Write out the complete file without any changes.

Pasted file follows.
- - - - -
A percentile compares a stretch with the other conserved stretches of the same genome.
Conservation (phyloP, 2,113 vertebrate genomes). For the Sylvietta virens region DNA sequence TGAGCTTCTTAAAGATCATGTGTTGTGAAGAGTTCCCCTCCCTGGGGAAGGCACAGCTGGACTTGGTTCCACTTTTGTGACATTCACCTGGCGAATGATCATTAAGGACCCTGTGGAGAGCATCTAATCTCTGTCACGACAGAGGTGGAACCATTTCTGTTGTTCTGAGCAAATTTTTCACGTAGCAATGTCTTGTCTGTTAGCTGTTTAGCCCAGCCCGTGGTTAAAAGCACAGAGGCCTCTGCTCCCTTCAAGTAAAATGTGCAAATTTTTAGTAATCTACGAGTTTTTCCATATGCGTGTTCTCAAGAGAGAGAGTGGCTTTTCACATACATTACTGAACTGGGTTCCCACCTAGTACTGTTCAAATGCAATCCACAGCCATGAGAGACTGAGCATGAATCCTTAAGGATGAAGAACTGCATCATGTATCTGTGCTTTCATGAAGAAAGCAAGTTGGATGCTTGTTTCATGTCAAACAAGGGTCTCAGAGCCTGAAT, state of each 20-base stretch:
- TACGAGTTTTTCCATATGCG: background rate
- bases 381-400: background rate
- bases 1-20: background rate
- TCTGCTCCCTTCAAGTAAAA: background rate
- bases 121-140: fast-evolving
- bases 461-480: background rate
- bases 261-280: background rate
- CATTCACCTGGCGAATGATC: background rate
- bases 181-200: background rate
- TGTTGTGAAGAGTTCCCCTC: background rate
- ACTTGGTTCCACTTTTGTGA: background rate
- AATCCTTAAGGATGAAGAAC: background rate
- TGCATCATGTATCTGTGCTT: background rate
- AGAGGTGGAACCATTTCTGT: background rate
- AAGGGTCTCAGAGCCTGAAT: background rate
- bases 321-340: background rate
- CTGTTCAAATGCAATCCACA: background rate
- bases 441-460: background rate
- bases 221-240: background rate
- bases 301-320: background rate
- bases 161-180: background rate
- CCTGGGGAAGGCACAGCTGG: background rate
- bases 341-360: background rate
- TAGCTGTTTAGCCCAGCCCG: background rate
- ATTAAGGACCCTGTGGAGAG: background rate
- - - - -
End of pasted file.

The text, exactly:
A percentile compares a stretch with the other conserved stretches of the same genome.
Conservation (phyloP, 2,113 vertebrate genomes). For the Sylvietta virens region DNA sequence TGAGCTTCTTAAAGATCATGTGTTGTGAAGAGTTCCCCTCCCTGGGGAAGGCACAGCTGGACTTGGTTCCACTTTTGTGACATTCACCTGGCGAATGATCATTAAGGACCCTGTGGAGAGCATCTAATCTCTGTCACGACAGAGGTGGAACCATTTCTGTTGTTCTGAGCAAATTTTTCACGTAGCAATGTCTTGTCTGTTAGCTGTTTAGCCCAGCCCGTGGTTAAAAGCACAGAGGCCTCTGCTCCCTTCAAGTAAAATGTGCAAATTTTTAGTAATCTACGAGTTTTTCCATATGCGTGTTCTCAAGAGAGAGAGTGGCTTTTCACATACATTACTGAACTGGGTTCCCACCTAGTACTGTTCAAATGCAATCCACAGCCATGAGAGACTGAGCATGAATCCTTAAGGATGAAGAACTGCATCATGTATCTGTGCTTTCATGAAGAAAGCAAGTTGGATGCTTGTTTCATGTCAAACAAGGGTCTCAGAGCCTGAAT, state of each 20-base stretch:
- TACGAGTTTTTCCATATGCG: background rate
- bases 381-400: background rate
- bases 1-20: background rate
- TCTGCTCCCTTCAAGTAAAA: background rate
- bases 121-140: fast-evolving
- bases 461-480: background rate
- bases 261-280: background rate
- CATTCACCTGGCGAATGATC: background rate
- bases 181-200: background rate
- TGTTGTGAAGAGTTCCCCTC: background rate
- ACTTGGTTCCACTTTTGTGA: background rate
- AATCCTTAAGGATGAAGAAC: background rate
- TGCATCATGTATCTGTGCTT: background rate
- AGAGGTGGAACCATTTCTGT: background rate
- AAGGGTCTCAGAGCCTGAAT: background rate
- bases 321-340: background rate
- CTGTTCAAATGCAATCCACA: background rate
- bases 441-460: background rate
- bases 221-240: background rate
- bases 301-320: background rate
- bases 161-180: background rate
- CCTGGGGAAGGCACAGCTGG: background rate
- bases 341-360: background rate
- TAGCTGTTTAGCCCAGCCCG: background rate
- ATTAAGGACCCTGTGGAGAG: background rate